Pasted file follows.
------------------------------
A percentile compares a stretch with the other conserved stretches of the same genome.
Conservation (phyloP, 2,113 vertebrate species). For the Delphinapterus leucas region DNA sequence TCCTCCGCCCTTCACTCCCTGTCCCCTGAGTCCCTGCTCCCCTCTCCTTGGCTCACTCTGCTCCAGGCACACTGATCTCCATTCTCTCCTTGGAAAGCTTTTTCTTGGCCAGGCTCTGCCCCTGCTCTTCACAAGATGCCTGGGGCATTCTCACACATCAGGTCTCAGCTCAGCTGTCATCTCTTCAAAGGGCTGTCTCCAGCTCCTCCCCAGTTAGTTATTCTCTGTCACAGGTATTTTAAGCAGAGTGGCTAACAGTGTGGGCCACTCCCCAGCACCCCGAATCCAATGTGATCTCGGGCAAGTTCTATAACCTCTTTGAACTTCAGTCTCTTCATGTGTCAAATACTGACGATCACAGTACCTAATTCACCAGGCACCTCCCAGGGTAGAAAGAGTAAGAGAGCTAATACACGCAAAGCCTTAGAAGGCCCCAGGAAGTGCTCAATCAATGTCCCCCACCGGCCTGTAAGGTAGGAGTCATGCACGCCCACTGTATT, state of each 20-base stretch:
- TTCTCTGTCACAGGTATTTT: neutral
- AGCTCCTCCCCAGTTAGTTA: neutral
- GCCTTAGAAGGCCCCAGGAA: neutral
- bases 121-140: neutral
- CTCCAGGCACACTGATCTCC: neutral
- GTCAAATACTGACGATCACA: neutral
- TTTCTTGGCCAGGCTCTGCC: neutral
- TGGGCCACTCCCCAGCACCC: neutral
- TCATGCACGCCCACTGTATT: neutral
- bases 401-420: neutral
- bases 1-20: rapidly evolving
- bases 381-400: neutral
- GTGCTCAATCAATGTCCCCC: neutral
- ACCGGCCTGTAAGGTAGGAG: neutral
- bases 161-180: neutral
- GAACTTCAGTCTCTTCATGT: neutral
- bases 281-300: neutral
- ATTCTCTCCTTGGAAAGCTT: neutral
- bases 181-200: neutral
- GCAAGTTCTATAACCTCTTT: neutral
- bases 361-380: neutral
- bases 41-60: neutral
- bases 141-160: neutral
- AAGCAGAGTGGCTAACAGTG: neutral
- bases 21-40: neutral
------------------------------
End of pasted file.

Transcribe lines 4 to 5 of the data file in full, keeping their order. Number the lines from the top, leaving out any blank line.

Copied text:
- AGCTCCTCCCCAGTTAGTTA: neutral
- GCCTTAGAAGGCCCCAGGAA: neutral